Pauline Hanson: An Australian Donald Trump?

Pauline Hanson, leader and National Chairman of the party she founded in 1997, One Nation, has made a political comeback in the 2016 Federal election, which was held on Saturday, July 2nd. Having recently re-joined the party, Ms. Hanson was the party’s Queensland Senate candidate for the 2016 Federal Election. ABC reports that One Nation won possibly two Senate seats in Saturday’s election and Ms. Hanson says it could be as many as six. Ms. Hanson has been labelled by many as Australia’s Donald Trump.

Ms. Hanson has called for a Royal Commission into Islam, as well as advocating for zero-net immigration so that the number of people coming to Australia equals the number leaving. According to the ABC, Ms. Hanson’s agenda also includes a royal commission into the banking sector, preventing new mosques, introducing a referendum on gay marriage, addressing the number of workers on 457 visas, and advocating against the sale of Kidman station and foreign ownership.

Ms. Hanson has had a controversial political career. For example, she was cast off by the Liberal Party due to her racist comments towards Indigenous Australians in 1996, and then she ran as an independent but, she lost her federal seat in 1998. She was also jailed for electoral fraud in 2003 before the conviction was overturned. Her focus in this Federal election was Muslims, and the threat of terrorism.

“You have our values, culture and way of life, you don’t have a full burka,” she said. “You don’t keep putting up mosques. You cannot deny the fact that in these mosques they have been known to preach hate towards us. Do you want to see terrorism on the streets here? I’m not preaching hate, I’m trying to have a debate and a royal inquiry into it.”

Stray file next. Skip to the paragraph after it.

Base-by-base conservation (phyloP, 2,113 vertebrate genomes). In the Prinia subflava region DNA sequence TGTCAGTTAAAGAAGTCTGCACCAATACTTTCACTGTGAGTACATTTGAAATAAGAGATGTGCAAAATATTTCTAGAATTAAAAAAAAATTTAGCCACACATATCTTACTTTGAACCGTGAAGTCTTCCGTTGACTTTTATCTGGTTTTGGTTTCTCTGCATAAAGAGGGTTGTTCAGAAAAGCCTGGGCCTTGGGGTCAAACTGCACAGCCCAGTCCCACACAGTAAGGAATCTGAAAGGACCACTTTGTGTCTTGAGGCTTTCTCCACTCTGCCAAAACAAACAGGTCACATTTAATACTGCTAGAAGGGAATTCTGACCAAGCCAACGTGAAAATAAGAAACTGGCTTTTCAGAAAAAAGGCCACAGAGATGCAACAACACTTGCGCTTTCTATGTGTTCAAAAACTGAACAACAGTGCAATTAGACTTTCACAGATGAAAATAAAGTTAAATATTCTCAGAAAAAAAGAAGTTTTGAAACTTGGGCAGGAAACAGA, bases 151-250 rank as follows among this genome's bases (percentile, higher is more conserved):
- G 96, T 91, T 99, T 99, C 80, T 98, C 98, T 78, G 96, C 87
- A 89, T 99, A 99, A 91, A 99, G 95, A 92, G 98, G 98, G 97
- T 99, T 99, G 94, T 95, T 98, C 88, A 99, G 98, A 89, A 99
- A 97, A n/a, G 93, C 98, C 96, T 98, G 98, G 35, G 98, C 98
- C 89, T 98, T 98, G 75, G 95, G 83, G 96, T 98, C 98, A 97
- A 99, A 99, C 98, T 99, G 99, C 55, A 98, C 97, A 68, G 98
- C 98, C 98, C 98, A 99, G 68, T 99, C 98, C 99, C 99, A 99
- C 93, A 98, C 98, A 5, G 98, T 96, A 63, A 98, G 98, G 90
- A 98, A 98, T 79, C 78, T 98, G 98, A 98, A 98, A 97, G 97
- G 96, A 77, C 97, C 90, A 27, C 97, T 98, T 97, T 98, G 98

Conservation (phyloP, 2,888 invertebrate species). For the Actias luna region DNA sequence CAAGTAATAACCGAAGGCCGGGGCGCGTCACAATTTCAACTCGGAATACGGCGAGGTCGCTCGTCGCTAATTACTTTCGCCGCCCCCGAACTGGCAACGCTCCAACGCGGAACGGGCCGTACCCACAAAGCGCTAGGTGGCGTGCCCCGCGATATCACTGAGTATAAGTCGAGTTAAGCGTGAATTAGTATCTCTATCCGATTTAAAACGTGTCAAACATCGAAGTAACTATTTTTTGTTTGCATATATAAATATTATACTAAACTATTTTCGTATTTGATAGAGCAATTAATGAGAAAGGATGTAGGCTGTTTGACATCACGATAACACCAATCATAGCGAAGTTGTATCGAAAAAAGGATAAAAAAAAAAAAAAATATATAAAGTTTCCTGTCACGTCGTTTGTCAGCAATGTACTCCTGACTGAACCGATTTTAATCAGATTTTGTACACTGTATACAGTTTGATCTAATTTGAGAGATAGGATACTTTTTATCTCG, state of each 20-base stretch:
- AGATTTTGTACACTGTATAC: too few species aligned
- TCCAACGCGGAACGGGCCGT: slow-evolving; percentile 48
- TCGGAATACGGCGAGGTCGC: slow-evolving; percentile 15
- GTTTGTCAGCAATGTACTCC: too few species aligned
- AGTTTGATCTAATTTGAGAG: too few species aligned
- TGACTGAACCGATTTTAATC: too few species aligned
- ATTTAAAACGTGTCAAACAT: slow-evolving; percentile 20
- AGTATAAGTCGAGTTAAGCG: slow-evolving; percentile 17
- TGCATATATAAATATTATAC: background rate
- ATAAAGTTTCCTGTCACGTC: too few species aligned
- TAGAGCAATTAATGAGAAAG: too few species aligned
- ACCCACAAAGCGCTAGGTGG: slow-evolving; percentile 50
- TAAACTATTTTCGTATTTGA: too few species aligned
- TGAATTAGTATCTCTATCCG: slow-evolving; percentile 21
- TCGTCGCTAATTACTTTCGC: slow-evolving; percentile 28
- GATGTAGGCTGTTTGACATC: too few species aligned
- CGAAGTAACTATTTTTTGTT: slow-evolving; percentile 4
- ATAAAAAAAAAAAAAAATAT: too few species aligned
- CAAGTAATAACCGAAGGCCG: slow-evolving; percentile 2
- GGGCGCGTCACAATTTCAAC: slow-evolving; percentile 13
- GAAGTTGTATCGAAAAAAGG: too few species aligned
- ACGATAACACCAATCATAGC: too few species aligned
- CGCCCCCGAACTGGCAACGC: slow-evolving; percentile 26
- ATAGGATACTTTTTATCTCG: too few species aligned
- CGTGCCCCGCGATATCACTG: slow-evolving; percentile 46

Islamic Council of Queensland spokesman, Ali Kadri has stated that he finds Ms. Hanson’s policies to be hateful. “Pauline is a danger to our country, with her rhetoric and her divisive views … and it’s not just about Muslims. I mean, 20 years ago it was Asians who were going to swamp us and now it’s about Muslims and it will be about everybody else who doesn’t look like Pauline,” Mr Kadri said.

Australian Prime Minister, Malcolm Turnbull, prior to the election pleaded with Australians not to vote for Ms. Hanson as she and her policies were unwelcome in Australia. However, this has appeared to backfire as One Nation’s national secretary, Saraya Beric, stated that since the PM’s statement “she’s been getting 10,000 new likes a week on Facebook. The audience reach is about 4 million people a week around Australia.”

But, how has Pauline Hanson’s party and their policies gained such momentum?

The Guardian writer, Katharine Murphy, suggests a growing disillusionment towards the major political parties among Australians, who feel these parties no longer represent their views or needs.  Murphy points out that Australians see minority parties, such as One Nation as different, when in truth they are “…demagogues who hold themselves out as the saviours of the forgotten people are often just peddling a different kind of political mythology, a mythology that, if enacted, would hurt working people and harm their prospects.”

Ms. Hanson’s increasing popularity can also be attributed to growing unease of terror attacks and distrust towards refugees and immigrants, particularly those with Middle Eastern backgrounds due to increasing attacks on Western societies by individuals of this background, such as the case of the Paris shootings.

To combat her rising popularity and of other extremist groups, whose policies foster racism and hate, we need to look at why they are popular, as well as stopping the use of stereotypes. This will not only allow us to understand how to stop the rise of extremist groups, but it will help foster positive attitudes towards all cultures in Australian society.

For further reading:

To understand the party and policies of One Nation from their perspective: //

An alternate view of the party and policies of One Nation and Pauline Hanson: //

To read Katharine Murphy’s political piece on the rise of Pauline Hanson:



Annemarie Lewis